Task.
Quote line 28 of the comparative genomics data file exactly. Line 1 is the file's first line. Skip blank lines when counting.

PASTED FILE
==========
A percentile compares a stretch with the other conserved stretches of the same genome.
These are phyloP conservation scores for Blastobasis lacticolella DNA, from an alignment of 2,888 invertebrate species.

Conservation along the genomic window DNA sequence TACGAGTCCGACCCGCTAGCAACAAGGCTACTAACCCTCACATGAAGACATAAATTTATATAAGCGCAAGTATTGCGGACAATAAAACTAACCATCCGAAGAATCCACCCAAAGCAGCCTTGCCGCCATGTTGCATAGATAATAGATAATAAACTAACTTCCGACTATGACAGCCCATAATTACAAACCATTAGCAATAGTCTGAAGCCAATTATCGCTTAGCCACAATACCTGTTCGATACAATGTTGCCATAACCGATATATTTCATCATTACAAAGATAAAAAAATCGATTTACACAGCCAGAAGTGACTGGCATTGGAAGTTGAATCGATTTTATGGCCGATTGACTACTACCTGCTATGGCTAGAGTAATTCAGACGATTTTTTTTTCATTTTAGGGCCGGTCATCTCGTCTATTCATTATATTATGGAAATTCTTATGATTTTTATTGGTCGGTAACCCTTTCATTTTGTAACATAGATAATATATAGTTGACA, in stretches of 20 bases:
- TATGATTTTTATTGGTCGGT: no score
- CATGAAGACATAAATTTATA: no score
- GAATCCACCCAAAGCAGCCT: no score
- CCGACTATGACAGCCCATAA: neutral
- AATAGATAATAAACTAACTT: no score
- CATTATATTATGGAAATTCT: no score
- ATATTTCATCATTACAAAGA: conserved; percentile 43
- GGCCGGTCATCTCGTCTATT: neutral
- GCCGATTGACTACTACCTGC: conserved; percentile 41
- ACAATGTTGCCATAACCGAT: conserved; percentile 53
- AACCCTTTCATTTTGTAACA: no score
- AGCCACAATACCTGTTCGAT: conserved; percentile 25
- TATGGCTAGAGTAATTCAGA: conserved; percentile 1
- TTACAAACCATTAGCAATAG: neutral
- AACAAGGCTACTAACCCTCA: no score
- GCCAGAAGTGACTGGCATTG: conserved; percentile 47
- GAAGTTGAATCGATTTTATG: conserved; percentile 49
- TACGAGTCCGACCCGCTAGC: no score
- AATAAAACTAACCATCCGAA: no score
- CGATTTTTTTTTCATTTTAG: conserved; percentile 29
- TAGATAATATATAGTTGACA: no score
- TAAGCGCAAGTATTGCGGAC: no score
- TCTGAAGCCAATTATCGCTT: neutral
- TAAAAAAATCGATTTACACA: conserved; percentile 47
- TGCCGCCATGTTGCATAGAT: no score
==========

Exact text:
- TGCCGCCATGTTGCATAGAT: no score